Oral and Maxillofacial Surgery Expert Forum
Hereditary Class II Occlusion
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Questions in the Oral and Maxillofacial Surgery forum are answered by Dr. Michael H Kirsch and Dr. Mario Tuchman. Topics covered include teeth extractions, wisdom teeth, dental implants, bone grafting, orthognathic surgery, facial bones realignment, facial trauma repair, jaw alignment, anesthesia , jaw cyst or tumor diagnosis, reconstructive jaw surgery, temporomandibular joint syndrome (TMJ) and TMJ surgery.

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Hereditary Class II Occlusion

Since the age of 5, I had a very noticeable Class II Occlusion (overbite) which caused my front teeth to protrude a reasonable distance.

I initially had orthodontic treatment at the age of 10 - 14 which had a minor effect but still left me with a very, very noticable overbite (I could not close my mouth around my front teeth easily, it required effort).

At the age of 21 I began further orthodontic treatment and last year at the age of 23, I underwent surgery to both jaws to correct the malocclusion. The upper jaw had grown downwards due to the recessed lower jaw and so was raised, I believe by around 5mm. The lower jaw was broken and brought forward to better align. I now have a fully functioning bite and no protrusion, with my facial proportions also being more equal.

However, this malocclusion was inherited from my Father and I am now in a position where myself and my wife would like to start our own family and I was wondering what percentage of such conditions are hereditary, i.e. are we guaranteed that our children will suffer the same problem I did? If this is the case, how early can it be corrected?

I had an extremely unpleasant time during childhood due to bullying and harassment due to my protruding teeth and would hate to see my kids go through the same.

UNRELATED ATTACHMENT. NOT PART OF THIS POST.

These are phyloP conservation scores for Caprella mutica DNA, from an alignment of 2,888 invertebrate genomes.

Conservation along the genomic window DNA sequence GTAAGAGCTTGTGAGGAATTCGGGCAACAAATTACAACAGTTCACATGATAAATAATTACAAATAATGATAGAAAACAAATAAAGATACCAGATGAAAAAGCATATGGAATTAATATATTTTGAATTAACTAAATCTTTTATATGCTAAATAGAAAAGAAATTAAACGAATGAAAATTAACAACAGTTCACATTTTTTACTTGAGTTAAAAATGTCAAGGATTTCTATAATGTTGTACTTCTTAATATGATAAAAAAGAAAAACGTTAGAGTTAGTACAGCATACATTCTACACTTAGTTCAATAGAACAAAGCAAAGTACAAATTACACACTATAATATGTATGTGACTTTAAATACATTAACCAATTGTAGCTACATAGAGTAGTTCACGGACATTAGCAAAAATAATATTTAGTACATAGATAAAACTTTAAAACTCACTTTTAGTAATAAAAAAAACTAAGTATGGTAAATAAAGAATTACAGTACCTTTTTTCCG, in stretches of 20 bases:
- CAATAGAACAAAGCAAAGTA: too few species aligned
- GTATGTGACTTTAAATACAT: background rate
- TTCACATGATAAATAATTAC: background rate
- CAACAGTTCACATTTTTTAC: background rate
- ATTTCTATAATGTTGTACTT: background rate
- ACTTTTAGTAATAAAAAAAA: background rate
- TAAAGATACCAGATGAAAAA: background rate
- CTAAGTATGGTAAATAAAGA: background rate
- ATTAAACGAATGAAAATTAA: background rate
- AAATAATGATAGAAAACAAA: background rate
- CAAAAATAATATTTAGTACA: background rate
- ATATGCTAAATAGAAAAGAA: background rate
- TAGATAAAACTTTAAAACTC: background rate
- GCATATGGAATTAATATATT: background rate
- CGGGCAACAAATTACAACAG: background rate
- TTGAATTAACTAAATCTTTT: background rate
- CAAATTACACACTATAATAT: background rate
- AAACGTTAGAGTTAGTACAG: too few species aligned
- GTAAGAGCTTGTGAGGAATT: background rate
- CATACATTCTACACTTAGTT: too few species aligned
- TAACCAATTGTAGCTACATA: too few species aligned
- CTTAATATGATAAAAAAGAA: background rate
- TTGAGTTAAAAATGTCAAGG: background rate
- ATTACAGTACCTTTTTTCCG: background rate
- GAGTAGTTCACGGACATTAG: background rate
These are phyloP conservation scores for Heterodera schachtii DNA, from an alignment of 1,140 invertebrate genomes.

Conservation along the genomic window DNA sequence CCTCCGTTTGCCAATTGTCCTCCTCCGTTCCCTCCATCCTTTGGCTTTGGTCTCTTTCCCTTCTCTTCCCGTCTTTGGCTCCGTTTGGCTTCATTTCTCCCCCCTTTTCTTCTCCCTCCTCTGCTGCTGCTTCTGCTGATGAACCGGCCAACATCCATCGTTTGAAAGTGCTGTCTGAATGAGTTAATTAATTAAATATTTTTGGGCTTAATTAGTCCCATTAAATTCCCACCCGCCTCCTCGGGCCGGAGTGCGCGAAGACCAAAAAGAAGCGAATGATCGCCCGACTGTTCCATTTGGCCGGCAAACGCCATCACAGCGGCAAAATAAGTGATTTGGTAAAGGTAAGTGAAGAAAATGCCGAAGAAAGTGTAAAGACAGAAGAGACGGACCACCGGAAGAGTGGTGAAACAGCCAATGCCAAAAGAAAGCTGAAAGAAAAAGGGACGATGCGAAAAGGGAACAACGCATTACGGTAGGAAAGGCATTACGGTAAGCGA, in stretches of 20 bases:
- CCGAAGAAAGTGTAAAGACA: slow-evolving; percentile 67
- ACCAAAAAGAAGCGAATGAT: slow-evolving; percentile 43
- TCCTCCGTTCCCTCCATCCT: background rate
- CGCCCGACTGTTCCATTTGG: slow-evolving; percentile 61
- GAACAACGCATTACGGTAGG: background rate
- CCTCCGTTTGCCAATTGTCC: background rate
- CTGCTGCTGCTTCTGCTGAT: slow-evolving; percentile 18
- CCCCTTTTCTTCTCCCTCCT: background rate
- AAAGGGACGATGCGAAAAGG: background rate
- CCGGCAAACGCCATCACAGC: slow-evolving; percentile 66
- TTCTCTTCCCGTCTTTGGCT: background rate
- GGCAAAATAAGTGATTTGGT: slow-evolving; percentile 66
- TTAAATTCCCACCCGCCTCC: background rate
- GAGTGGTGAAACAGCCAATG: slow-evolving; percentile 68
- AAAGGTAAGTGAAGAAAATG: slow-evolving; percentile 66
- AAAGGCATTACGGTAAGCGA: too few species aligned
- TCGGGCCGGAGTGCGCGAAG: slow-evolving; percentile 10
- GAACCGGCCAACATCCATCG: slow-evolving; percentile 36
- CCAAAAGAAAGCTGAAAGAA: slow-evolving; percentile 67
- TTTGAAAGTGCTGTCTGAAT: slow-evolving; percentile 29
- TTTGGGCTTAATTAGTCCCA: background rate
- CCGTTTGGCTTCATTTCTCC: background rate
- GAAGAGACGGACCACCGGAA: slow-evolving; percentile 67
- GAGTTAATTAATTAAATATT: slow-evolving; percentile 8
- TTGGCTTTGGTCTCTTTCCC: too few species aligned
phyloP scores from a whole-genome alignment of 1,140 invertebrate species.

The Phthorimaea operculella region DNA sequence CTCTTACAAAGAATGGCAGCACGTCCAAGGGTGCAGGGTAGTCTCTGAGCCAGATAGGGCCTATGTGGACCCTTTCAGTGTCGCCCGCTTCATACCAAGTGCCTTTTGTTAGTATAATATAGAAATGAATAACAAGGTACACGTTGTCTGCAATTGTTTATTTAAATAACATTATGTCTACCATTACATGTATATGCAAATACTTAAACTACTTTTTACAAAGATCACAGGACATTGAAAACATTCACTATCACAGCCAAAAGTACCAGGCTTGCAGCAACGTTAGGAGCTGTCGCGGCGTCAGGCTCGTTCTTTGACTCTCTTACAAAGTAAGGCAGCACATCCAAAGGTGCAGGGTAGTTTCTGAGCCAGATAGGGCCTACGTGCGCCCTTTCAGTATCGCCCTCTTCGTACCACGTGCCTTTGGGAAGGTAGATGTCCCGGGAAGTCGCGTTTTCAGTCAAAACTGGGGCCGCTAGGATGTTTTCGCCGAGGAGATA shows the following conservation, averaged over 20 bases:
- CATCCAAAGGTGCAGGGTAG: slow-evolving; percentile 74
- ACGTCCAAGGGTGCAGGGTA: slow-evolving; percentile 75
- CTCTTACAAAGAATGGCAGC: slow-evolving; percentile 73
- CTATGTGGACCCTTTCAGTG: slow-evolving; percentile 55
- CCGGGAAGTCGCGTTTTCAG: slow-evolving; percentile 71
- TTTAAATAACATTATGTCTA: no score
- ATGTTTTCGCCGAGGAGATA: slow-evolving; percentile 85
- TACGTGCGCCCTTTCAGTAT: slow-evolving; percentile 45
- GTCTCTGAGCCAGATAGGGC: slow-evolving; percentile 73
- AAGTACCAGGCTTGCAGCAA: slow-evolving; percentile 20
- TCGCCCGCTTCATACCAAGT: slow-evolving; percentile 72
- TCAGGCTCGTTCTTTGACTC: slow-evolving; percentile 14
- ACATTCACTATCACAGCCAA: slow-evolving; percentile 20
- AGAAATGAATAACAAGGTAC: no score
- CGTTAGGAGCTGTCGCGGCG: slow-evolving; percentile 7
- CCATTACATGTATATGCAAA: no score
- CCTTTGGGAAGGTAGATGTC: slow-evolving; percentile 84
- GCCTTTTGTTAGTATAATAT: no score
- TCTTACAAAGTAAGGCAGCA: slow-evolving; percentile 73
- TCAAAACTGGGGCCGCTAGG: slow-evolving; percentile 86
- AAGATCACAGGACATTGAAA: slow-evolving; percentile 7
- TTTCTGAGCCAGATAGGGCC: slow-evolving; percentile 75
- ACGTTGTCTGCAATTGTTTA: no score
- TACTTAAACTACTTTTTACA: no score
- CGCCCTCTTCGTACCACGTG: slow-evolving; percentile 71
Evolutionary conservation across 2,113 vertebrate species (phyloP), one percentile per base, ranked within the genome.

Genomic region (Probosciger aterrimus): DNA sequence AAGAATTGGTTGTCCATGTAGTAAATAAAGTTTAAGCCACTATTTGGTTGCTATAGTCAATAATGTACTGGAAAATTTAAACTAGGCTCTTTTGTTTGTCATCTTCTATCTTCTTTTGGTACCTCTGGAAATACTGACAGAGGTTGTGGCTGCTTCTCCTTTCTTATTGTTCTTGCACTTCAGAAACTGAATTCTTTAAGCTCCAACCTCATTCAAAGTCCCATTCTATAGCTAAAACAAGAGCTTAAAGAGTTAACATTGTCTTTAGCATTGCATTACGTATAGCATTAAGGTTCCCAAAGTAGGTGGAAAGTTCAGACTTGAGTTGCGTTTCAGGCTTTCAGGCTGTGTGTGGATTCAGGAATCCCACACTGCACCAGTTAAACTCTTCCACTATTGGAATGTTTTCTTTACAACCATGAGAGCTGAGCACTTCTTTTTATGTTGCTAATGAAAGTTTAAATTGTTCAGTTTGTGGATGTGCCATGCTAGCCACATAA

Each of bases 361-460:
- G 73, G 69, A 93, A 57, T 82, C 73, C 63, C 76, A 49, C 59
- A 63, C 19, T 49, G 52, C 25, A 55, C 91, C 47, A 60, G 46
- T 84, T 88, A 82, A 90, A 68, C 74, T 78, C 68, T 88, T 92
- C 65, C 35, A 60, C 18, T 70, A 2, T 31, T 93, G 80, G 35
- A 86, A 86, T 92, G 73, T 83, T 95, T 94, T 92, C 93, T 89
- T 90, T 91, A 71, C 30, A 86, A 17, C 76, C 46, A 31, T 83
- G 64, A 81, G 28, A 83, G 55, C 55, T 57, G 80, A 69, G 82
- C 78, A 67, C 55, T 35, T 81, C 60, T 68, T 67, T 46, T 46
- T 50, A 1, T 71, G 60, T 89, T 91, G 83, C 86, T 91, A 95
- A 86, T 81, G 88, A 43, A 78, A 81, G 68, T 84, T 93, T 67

Also, if it is hereditary, does this mean it is a pre-existing condition in the eyes of insurance companies? We are living in the United States, my own treatment was completed while I was a citizen of the United Kingdom however and it was provided free of charge by the National Health Service as it was determined that the malocclusion affected me medically due to an abnormal bite and clicking jaw. Will we be able to get coverage for treatment? If not, is there a ballpark figure for this type of treatment?
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I recommend you and your wife see a genetic counselor to determine if either of you has any traits suggestive of a craniofacial syndrome.  Some syndomes are associated with more serious medical conditions such as cardiac abnormalities.

Insurance coverage varies greatly by state and individual companies.  Unfortunately, the treatment can easily run into the tens of thousands of dollars if not covered.

Information contained within this reply is intended solely for general educational purposes and is not intended nor implied to be a medical diagnosis or treatment recommendation.  This is not a substitute for professional medical advice relative to your specific medical condition or question. Always seek the advice of your own doctor for medical condition. Only your doctor can provide specific diagnoses and therapies.
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Michael H Kirsch, DDSBlank
Dr. Michael H. Kirsch
Caldwell, NJ
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